Find answers to some common questions about Bright Start 529 Plans.
Who can open an account?
Accounts can be opened by almost anyone, including individuals, UGMA/UTMA custodians, certain legal entities, or a trust. There are no income or residency requirements.
- How do I open an account?
- Who can be a beneficiary?
Anyone can be named as a beneficiary. However, each account is limited to a single beneficiary.
- Who can make contributions?
Anyone is able to contribute to a Bright Start 529 account.
- What is the Illinois state income tax deduction?
Illinois State taxpayers who open an account can enjoy Illinois tax benefits by investing in Bright Start. Contributions to Bright Start can be deducted from Illinois State income up to:1
- $10,000 per Illinois taxpayer
- $20,000 for married Illinois taxpayers filing a joint return
December 31 deadline for contributions. To be deductible for a calendar year you must make the contribution before the end of that given calendar year. Contributions postmarked on or before December 31, will be treated as having been made in the year in which it was sent.
This deduction is available to Illinois taxpayers. In addition, investments are not subject to Illinois state income tax while in a Bright Start account. And when withdrawn for qualified college expenses, they are not subject to federal or Illinois state income tax.2
Ask your tax professional for additional information.
1Individuals who file individual Illinois state income tax returns can deduct up to $10,000 per tax year ($20,000 if filing jointly) for their total, combined contributions to the Bright Directions College Savings Program, the Bright Start College Savings Program, and CollegeIllinois! during that tax year. The $10,000 (individual) and $20,000 (joint) limit on deductions will apply to total contributions made without regard to whether the contributions are made to a single account or more than one account. The amount of any deduction previously taken for Illinois income tax purposes is subject to recapture in the event an Account Owner takes a Nonqualified Withdrawal from an Account or if such assets are rolled over to a non-Illinois 529 plan.
2Withdrawals used to pay for Qualified Higher Education Costs are free from federal and Illinois state income tax. Qualified higher education expenses include tuition, fees, books, supplies, and equipment required for enrollment or attendance; certain room and board expenses incurred by students who are enrolled at least half-time; the purchase of computer or peripheral equipment, computer software, or Internet access and related services, if used primarily by the beneficiary during any of the years the beneficiary is enrolled at an eligible educational institution; and certain expenses for special needs services needed by a special needs beneficiary.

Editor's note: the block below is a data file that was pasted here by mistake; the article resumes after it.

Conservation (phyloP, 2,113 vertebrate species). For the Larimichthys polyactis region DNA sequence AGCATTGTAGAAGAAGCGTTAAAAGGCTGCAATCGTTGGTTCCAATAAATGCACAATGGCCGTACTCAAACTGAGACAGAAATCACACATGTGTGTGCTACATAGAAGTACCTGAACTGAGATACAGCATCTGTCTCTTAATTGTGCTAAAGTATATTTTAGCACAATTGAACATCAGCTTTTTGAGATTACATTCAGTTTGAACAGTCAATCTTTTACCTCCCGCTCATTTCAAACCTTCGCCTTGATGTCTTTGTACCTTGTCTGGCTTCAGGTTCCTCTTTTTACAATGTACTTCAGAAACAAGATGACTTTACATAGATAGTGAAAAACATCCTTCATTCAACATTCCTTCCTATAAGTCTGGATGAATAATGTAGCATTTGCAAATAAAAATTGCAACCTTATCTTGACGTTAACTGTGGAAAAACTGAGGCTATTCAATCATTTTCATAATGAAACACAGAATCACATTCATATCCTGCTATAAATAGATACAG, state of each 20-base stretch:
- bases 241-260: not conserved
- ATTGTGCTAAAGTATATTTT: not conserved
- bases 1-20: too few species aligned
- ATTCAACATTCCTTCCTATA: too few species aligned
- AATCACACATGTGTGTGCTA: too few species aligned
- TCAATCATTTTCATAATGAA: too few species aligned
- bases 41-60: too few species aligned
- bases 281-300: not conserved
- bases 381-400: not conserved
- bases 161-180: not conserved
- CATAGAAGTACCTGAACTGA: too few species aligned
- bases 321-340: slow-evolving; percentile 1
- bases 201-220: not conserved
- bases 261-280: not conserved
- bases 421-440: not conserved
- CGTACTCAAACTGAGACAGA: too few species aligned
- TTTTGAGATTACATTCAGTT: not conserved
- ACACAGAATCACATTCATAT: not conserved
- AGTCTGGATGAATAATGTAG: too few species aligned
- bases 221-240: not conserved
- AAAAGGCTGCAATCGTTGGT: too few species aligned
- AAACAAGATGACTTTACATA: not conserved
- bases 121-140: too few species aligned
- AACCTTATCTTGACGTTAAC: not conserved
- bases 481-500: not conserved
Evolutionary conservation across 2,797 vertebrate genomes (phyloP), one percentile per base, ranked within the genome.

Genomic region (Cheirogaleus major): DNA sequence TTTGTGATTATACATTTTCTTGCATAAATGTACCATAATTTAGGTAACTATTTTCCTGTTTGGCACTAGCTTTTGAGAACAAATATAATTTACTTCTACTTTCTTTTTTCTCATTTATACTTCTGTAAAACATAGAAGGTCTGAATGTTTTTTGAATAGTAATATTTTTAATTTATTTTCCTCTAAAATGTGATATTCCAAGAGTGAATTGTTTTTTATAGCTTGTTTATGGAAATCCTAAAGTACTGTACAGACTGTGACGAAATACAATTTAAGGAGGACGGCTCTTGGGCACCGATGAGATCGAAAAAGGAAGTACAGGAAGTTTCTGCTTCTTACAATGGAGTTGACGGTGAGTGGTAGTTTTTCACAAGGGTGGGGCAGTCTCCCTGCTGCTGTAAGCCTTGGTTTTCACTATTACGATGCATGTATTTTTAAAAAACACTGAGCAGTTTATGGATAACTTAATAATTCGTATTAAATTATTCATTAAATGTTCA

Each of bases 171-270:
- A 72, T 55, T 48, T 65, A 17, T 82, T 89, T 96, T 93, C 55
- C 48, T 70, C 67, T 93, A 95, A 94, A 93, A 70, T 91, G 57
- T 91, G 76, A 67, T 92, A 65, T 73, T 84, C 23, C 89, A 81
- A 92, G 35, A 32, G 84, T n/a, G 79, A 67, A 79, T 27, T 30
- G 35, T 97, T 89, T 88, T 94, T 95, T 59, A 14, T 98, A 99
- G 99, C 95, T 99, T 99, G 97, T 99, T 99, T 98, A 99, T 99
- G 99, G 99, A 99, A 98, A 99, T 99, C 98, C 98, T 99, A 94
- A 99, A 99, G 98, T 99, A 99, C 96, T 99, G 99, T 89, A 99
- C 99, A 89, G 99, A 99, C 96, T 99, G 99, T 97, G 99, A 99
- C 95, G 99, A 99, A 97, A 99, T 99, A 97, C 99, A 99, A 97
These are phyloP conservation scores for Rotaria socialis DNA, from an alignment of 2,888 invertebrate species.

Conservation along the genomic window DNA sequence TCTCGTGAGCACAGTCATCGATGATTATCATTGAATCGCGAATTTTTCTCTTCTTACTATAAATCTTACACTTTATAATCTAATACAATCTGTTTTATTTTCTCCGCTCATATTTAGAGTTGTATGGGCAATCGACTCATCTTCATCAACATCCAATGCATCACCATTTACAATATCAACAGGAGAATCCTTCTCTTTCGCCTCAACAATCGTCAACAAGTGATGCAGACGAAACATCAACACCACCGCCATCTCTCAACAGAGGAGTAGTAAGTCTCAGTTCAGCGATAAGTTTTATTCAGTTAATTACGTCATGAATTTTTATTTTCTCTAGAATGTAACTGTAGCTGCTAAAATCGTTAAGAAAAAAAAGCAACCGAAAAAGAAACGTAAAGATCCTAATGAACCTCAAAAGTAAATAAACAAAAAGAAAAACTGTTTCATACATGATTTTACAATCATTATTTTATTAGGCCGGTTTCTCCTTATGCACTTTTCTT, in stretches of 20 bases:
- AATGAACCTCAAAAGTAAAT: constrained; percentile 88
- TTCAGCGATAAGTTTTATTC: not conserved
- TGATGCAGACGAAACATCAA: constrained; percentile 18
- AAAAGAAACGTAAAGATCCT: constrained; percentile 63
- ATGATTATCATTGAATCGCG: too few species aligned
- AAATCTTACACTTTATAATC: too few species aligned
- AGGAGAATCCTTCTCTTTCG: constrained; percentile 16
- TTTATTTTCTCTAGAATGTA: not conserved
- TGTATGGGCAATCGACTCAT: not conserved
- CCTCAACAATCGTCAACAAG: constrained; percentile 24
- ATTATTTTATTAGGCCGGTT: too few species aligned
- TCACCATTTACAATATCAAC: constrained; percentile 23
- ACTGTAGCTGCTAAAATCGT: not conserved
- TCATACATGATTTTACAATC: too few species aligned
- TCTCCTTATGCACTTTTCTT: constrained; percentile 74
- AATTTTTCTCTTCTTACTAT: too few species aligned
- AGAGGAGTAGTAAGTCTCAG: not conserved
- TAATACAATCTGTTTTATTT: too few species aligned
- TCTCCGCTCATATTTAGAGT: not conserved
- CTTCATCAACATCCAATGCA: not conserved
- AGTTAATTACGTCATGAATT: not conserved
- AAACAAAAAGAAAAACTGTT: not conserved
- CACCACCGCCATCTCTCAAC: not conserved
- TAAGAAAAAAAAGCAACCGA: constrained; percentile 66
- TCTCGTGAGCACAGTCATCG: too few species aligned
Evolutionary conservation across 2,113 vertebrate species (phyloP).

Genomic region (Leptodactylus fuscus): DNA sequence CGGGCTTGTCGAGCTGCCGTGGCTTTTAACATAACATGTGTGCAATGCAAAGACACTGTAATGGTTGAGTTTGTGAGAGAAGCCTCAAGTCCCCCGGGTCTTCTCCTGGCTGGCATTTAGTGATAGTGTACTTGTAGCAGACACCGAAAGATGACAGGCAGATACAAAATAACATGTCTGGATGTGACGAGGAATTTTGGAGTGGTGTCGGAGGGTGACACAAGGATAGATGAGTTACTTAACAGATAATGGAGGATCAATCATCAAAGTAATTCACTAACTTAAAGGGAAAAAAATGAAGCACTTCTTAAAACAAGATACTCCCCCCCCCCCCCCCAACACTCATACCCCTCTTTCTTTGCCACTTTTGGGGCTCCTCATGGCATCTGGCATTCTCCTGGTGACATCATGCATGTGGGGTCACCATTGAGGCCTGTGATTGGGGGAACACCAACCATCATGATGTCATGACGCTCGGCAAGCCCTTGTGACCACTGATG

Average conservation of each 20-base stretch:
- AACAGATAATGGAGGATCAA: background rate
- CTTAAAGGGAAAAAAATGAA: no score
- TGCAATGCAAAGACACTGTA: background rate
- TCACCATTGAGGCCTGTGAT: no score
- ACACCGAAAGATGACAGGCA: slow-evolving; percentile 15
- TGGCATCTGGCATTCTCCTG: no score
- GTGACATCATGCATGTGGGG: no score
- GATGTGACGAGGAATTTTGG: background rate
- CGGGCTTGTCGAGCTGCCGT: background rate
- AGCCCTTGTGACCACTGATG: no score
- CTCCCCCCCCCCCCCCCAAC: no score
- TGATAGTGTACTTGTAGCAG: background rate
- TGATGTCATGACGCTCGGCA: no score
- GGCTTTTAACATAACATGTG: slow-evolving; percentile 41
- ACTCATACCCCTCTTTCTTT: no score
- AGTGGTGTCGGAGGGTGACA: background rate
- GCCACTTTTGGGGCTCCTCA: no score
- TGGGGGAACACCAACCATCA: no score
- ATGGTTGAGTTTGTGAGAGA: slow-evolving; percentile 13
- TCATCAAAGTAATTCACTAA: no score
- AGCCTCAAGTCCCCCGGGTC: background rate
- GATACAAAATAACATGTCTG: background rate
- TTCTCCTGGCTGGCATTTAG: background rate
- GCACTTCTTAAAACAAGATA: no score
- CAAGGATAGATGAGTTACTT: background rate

- How are contributions made?
There are many ways to contribute. Contribute by:
- Sending a check.
- Rolling over funds from an out-of-state 529 plan.
- Set up an automatic investing plan from your bank account on the schedule you select.
- Establishing a payroll deduction at work (check with employer for availability).
- Inviting family and friends to contribute via GiftED.
- Earning reward dollars using your Bright Start 529 Rewards Visa® Card.
- Can I transfer assets from another 529 plan?
Yes. You can complete a rollover form to transfer assets from another 529 plan and gain the benefits of the Illinois state income tax deduction. A same-beneficiary rollover/transfer is allowed once in a 12-month period. Additional transfers are allowed but require a change of beneficiary. There may be potential adverse tax consequences if the transfer or rollover is not a qualified rollover. Investors should consult with a tax advisor.
- Is the Program audited?
Each year an independent public accountant selected by the Program Manager will audit the Plan. The auditors will examine financial statements for the Plan. The Treasurer and State may also conduct audits of the Program and Trust.
- Where can I obtain a copy of the audited financial statements?
You can download a copy of the latest audits here:
- Does the beneficiary have to attend school in Illinois?
No. Many beneficiaries will attend Illinois schools; however, funds may be used at eligible schools nationwide and some foreign schools too.
- Which schools are eligible institutions?
Public and private colleges and universities, vocational, trade, technical, and professional institutions, and even some foreign schools are eligible. They need only meet the accreditation criteria and be eligible to participate in Federal Student Aid programs. Check out a listing of eligible schools from the Department of Education.
- What are qualified education expenses?
Qualified Higher Education Expenses (Source: IRS Publication 970 (January 17, 2020)).
These are expenses related to enrollment or attendance at an eligible postsecondary school. As shown in the following list, to be qualified, some of the expenses must be required by the school and some must be incurred by students who are enrolled at least half-time, defined later.
- The following expenses must be required for enrollment or attendance of a designated beneficiary at an eligible postsecondary school.
- Tuition and fees.
- Books, supplies, and equipment.
- Expenses for special needs services needed by a special needs beneficiary must be incurred in connection with enrollment or attendance at an eligible postsecondary school.
- Expenses for room and board must be incurred by students who are enrolled at least half-time (defined below). The expense for room and board qualifies only to the extent that it isn’t more than the greater of the following two amounts.
- The allowance for room and board, as determined by the school, that was included in the cost of attendance (for federal financial aid purposes) for a particular academic period and living arrangement of the student.
- The actual amount charged if the student is residing in housing owned or operated by the school. You may need to contact the eligible educational institution for qualified room and board costs.
- The purchase of computer or peripheral equipment, computer software, or Internet access and related services if it’s to be used primarily by the beneficiary during any of the years the beneficiary is enrolled at an eligible postsecondary school. (This doesn’t include expenses for computer software for sports, games, or hobbies unless the software is predominantly educational in nature.)
- For distributions made after 2018, expenses for fees, books, supplies, and equipment required for the designated beneficiary’s participation in an apprenticeship program registered and certified with the Secretary of Labor under section 1 of the National Apprenticeship Act.